The fact is that America is a nation that runs on oil, and that for now, solar and wind continue to remain a chimera.  The best way for America to transport its newfound energy abundance is to rely on pipelines and not relatively unreliable and unsafe trains.

On Japanese pacifism: the problem of those freeriding on American security.

A Department of Defense report released last Thursday discussed China’s continuing efforts to modernize its military. It noted that China is preparing not just for contingencies in its traditional problem with Taiwan, but in the South and East China Sea, where it has territorial disputes with Vietnam, the Philippines, and Japan. The report particularly noted the modernization of the Chinese Air Force, calling it “unprecedented in history” and also mentioned that the People’s Liberation Army (PLA) Navy conducted its largest naval exercise at the Philippine Sea. Chinese President Xi Jiping and Barrack Obama did affirm that their two countries should work together to expand cooperation and dialogue, but naturally such Chinese military modernization must provoke concern in the eyes of Washington. And if Washington is worried across the Pacific Ocean, surely nearby Asian countries like the Philippines, Vietnam, South Korea, and Japan are also starting to prepare for China’s military rise, correct?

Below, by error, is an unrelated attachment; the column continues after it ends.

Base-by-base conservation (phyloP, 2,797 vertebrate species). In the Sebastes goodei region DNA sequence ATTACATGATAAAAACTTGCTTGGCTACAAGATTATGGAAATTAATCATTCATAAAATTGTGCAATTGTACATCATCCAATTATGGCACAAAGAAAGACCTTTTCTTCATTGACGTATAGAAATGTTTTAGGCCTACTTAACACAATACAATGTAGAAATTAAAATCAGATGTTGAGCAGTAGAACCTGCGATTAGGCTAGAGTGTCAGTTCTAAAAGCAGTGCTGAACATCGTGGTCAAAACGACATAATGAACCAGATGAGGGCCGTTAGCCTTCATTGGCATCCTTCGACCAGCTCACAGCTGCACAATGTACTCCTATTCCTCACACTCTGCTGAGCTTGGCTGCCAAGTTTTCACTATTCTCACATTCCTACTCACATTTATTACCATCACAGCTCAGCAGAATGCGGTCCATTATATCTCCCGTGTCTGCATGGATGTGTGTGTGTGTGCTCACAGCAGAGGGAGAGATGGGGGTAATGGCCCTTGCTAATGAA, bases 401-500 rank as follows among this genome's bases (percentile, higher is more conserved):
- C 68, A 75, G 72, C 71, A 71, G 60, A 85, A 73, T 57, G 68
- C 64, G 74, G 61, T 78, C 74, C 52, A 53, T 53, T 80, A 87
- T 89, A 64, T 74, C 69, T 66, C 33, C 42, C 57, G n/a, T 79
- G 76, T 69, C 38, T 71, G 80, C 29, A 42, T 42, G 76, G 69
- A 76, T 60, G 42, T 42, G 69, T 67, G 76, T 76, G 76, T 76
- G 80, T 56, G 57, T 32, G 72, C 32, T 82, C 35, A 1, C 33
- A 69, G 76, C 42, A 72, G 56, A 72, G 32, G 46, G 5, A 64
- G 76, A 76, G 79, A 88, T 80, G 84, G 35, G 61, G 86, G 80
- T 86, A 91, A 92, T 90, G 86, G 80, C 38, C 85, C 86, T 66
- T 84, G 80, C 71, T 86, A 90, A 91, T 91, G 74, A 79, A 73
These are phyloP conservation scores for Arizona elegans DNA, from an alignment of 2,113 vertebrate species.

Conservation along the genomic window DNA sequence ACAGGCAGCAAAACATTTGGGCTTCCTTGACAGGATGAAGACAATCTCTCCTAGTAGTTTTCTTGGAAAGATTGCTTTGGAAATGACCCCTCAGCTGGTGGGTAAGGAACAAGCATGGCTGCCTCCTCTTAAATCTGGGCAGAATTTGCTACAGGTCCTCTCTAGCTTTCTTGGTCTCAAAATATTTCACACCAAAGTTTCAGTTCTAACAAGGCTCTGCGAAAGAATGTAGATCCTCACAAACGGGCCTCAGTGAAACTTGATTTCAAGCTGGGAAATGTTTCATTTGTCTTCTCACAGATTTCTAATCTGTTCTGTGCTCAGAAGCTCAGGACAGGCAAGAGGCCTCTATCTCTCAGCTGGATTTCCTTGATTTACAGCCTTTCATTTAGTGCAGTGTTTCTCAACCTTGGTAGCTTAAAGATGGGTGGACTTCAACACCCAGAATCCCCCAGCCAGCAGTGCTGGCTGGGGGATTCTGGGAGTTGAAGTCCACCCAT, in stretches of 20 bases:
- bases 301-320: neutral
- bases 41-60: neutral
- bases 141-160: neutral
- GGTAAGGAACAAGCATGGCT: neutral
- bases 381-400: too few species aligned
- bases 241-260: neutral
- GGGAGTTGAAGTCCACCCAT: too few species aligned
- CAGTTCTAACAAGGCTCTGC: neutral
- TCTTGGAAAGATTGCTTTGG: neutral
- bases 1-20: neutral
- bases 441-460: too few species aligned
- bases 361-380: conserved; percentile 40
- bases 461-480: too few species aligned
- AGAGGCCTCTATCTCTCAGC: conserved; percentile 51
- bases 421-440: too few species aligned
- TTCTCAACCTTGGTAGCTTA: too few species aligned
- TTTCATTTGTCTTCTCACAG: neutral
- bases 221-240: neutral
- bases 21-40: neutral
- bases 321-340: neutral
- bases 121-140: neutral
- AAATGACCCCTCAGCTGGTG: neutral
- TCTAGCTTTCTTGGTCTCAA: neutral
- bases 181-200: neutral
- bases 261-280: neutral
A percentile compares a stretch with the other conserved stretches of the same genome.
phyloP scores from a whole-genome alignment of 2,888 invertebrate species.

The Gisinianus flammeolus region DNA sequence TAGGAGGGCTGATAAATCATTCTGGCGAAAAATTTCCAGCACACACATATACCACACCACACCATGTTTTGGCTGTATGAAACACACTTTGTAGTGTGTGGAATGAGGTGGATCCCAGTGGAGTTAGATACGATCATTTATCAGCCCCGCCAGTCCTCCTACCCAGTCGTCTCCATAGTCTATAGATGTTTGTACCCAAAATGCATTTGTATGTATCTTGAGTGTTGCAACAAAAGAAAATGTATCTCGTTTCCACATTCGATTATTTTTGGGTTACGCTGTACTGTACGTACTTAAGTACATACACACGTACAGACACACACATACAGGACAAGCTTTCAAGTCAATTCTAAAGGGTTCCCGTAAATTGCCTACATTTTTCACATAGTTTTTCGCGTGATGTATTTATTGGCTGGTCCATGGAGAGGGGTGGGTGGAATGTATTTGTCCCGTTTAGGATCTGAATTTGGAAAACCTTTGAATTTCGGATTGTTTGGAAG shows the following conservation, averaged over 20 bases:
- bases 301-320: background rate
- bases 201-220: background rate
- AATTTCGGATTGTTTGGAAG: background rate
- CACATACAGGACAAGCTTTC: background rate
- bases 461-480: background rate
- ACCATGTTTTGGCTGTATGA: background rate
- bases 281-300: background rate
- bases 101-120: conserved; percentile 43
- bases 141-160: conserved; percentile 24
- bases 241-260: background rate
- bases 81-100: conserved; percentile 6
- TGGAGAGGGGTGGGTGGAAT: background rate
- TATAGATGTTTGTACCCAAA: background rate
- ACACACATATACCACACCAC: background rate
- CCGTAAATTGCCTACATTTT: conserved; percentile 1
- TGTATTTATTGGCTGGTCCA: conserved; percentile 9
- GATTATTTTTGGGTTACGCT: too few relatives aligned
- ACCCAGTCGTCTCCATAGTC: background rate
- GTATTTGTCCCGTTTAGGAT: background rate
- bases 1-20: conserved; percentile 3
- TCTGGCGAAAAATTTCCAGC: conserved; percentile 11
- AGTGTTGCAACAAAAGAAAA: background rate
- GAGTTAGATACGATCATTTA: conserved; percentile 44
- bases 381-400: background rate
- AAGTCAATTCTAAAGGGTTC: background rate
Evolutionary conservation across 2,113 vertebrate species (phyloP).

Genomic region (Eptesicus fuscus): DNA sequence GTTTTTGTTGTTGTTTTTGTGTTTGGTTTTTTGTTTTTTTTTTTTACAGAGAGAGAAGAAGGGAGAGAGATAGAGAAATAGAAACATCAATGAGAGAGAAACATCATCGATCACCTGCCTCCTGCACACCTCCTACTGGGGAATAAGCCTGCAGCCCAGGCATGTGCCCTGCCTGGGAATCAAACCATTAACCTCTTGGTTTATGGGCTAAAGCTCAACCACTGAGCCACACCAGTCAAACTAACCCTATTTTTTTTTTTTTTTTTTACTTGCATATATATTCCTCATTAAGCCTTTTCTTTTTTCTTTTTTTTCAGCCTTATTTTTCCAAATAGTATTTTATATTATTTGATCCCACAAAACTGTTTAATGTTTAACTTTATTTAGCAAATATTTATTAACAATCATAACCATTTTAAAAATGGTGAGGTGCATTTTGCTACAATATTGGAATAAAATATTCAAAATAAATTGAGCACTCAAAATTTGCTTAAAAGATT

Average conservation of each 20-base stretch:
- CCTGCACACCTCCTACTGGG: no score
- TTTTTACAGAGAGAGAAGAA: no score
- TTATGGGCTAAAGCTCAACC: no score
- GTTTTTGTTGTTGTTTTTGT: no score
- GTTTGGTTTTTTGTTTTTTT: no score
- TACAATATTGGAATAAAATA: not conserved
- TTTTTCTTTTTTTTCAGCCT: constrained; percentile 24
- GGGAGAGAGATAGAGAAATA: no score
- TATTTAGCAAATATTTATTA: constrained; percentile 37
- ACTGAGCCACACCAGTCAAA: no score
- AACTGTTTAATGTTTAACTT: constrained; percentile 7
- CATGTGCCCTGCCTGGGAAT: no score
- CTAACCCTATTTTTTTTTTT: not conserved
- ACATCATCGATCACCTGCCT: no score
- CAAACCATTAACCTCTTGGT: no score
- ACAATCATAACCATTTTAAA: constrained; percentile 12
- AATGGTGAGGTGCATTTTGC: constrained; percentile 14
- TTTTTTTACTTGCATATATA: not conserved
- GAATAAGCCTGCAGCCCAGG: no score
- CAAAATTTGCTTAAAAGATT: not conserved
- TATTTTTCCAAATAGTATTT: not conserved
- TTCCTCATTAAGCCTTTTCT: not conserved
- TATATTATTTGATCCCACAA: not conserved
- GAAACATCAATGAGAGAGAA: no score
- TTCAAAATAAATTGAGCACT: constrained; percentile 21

No, not really.


The Diplomat: On Buddhist Extremism

Southeast Asia is not particularly a major interest of mine.  What I found amusing about this article from the Asian news magazine The Diplomat is how it refutes the idea commonly heard among Westerners that Buddhism is somehow this uniquely peaceful religion.

The reality is that Buddhism in the West and Buddhism in Asia have about as much in common as Chinese food here in America and real Chinese food.

Brookings Lecture: Discussion on the Russian Gas Markets